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Modern-day insights from how segregationists sold their message on US television

The effective use of national television broadcasts by white segregationists during the civil rights movement could provide valuable insights into the persistence of white nationalism in the United States today in a project by a PhD student from the Universities of Leicester and Nottingham.

Scott Weightman is the recipient of a 2016 International Placement Scheme Fellowship from the Arts and Humanities Research Council that will allow him access to the internationally renowned Library of Congress and to historic television broadcasts that show how segregationists sought to harness mass media in order to sway public opinion to their advantage.

Scott is a PhD student in the University of Leicester’s School of History and the University of Nottingham’s Department of American and Canadian Studies funded by the AHRC Midlands3Cities Doctoral Training Partnership. He is able to take advantage of the cross-university supervision expertise that Midlands3Cities promotes and is co-supervised by Dr George Lewis and Professor Sharon Monteith.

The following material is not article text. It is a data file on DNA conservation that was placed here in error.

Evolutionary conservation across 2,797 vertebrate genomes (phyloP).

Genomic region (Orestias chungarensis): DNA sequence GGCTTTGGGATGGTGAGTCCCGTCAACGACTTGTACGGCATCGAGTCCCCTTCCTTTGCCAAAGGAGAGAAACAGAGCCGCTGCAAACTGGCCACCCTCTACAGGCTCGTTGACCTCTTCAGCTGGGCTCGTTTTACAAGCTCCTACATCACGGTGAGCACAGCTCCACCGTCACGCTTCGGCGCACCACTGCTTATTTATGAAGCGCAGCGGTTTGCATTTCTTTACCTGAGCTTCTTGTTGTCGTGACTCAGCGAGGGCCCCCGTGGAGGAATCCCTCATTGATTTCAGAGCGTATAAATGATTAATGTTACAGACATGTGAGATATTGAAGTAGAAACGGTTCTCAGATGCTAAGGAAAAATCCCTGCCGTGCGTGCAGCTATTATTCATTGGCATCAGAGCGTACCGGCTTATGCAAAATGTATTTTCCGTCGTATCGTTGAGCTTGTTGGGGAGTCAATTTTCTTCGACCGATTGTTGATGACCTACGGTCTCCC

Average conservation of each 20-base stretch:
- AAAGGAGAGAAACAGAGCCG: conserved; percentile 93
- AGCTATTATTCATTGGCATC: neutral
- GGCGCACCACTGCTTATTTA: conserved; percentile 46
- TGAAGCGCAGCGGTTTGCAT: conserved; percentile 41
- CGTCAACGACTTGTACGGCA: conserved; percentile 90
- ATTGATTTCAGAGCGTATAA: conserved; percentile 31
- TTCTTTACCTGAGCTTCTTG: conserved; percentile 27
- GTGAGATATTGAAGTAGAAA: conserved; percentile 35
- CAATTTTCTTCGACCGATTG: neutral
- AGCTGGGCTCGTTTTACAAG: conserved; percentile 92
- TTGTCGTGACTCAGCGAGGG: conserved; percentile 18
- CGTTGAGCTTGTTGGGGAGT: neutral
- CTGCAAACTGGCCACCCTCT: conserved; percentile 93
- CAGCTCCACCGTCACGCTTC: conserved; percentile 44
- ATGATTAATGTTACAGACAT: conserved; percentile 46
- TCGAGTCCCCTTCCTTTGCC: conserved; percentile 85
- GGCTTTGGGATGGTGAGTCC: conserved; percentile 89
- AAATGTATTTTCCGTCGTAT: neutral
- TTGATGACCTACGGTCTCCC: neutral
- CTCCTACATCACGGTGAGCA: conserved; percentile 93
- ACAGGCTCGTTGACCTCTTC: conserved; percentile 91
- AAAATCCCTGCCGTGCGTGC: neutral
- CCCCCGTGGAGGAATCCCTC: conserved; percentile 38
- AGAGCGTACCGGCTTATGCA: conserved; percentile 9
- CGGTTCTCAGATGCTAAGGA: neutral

Scott said about his project: “My research uncovers how some segregationists recognised that national TV enabled them to appeal to a wider demographic. Using their national broadcasts, I plan to illustrate the various ways that segregationists modified pro-segregation arguments in order to garner support from Americans outside the South, compared with those pursued by segregationists on local and state television stations in the South.

“Given the current political climate in the US – the rise of Donald Trump and the congruent surge in white nationalism, the persistence of inequality, continued injustice against African Americans, and the skewed reporting of conservative American news outlets – it is vital to understand the history of white supremacy in America."

Fifty UK researchers are being given access to some of America’s most significant libraries and research institutions later this year as part of the Arts and Humanities Research Council International Placement Scheme.  Making research trips for up to six months, they will be examining literature, photography, art, and maps, listening to recordings, and having the chance to examine historical artifacts closely, which could help them uncover new aspects of their current research.

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